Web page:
At first sight, lace comes to mind, a closer look will prove you wrong, in place of lace, beautifully placed hand letterings cut from paper can be seen all aligned and labyrinth-like.
Annie Vought played with the relationship between public art and private correspondence through intricate hand lettering patterns meticulously cut from paper.
Oakland-based artist Annie Vought’s labyrinth-like patterns of hand-cut letters are based on actual pieces of writing she’s stumbled upon. If you look closely enough she even adheres to the penmanship, word choice and spelling of the original authors.
For Annie Vought, writing represents an emotional revelation of the inner self. She renders that delicate relationship between words and personal identity in her intricate, hand-cut art. Using an X-acto knife, Vought slices tiny typography into large paper sheets, creating carefully coiled lexicons and newly labyrinthian replicas of found notes.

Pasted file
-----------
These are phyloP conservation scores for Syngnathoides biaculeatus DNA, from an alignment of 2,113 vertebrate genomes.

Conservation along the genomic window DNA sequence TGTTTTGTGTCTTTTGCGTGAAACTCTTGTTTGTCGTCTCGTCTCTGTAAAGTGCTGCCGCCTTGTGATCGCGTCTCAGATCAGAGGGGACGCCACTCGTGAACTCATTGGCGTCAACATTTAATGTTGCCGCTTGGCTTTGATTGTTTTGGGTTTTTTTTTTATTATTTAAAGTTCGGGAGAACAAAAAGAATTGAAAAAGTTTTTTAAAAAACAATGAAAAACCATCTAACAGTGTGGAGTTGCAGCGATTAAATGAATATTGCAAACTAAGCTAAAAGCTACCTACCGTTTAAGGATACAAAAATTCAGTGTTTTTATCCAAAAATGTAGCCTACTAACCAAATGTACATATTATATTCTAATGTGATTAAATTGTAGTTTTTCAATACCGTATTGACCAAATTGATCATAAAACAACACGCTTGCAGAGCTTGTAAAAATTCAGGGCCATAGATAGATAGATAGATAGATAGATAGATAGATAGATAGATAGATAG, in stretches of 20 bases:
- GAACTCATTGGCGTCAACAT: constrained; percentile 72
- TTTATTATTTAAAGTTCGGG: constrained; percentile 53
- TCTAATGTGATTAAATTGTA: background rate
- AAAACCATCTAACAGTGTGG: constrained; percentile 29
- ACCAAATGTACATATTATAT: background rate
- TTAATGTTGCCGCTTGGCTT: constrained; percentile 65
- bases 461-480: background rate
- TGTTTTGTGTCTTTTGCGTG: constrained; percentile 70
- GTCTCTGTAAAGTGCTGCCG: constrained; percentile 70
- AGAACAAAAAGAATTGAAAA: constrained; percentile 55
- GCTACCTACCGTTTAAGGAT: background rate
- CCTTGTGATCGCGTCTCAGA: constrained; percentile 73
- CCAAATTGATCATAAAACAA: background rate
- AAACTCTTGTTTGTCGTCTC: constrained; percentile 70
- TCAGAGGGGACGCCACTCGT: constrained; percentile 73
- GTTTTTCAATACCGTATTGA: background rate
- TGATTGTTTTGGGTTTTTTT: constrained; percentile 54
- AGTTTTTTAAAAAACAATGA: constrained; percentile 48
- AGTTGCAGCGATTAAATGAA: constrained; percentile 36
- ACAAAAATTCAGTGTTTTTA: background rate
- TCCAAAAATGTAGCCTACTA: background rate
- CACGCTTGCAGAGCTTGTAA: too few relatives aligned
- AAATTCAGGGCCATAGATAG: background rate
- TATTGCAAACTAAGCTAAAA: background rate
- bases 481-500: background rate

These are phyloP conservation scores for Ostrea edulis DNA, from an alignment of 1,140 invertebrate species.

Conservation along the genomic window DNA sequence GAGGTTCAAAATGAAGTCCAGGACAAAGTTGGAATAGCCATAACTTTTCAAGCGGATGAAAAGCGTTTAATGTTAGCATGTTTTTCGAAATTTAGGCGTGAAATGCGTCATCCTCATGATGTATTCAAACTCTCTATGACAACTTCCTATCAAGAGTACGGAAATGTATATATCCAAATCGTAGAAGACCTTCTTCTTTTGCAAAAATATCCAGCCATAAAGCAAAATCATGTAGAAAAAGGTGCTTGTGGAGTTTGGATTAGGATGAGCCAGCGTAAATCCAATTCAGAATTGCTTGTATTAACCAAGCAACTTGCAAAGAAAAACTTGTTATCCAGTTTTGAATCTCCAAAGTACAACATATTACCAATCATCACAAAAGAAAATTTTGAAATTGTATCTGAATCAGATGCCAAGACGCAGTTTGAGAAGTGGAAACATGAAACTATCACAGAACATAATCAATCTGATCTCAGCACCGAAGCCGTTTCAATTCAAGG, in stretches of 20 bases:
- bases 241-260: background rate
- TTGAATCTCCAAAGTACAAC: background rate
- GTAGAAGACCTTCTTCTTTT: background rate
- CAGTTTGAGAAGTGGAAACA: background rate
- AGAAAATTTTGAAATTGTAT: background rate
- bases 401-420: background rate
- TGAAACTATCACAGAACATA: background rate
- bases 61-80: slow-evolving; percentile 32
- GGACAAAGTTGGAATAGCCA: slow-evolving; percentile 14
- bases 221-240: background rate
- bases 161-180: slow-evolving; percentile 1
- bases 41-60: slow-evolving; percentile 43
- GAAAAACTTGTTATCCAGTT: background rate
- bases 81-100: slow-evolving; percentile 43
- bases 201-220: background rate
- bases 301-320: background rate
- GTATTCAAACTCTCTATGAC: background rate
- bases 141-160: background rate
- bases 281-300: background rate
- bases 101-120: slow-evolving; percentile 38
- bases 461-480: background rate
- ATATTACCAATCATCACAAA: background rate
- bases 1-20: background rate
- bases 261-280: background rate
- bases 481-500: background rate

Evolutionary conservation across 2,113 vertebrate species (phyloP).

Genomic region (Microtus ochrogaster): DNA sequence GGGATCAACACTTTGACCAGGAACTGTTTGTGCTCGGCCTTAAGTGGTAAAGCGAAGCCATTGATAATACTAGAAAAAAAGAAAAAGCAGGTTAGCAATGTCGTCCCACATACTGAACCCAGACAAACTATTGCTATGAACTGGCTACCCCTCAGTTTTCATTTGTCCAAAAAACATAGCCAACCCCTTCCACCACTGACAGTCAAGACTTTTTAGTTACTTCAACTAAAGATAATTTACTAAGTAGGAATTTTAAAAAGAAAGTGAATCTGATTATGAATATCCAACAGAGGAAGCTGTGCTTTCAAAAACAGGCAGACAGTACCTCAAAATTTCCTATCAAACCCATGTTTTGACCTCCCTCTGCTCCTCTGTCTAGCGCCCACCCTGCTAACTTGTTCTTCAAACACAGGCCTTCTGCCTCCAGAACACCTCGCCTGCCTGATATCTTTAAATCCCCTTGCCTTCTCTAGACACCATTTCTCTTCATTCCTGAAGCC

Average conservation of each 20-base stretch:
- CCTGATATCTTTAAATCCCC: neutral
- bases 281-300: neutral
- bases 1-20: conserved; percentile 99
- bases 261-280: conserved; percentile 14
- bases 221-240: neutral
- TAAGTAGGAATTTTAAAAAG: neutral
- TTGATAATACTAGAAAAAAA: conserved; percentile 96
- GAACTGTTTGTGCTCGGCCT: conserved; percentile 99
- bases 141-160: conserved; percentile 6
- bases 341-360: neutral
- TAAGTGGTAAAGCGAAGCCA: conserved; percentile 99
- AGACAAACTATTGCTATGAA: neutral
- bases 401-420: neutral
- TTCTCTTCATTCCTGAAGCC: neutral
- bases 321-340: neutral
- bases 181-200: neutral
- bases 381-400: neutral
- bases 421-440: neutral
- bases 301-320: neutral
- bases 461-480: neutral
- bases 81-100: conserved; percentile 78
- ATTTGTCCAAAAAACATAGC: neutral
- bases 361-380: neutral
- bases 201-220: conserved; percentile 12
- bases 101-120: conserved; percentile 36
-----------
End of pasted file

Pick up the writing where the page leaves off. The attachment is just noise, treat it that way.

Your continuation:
When choosing to reproduce other people’s written communications as art, she recognizes that she’s exposing them in an intimate way. Annie believes exposure is a vulnerability we all share. She’s interested in human relationships, overall—the ones we have with ourselves and others.
Gosh, I’ve been here before is her most detailed and time-consuming project to date, spanning 41”x53” so is her House on Fire project. Whether you choose to decipher the lanced messages or merely admire Vought’s painstakingly precise patterns, her work is entrancing, manifesting her close attention to the elaborate complications of human language and psychology.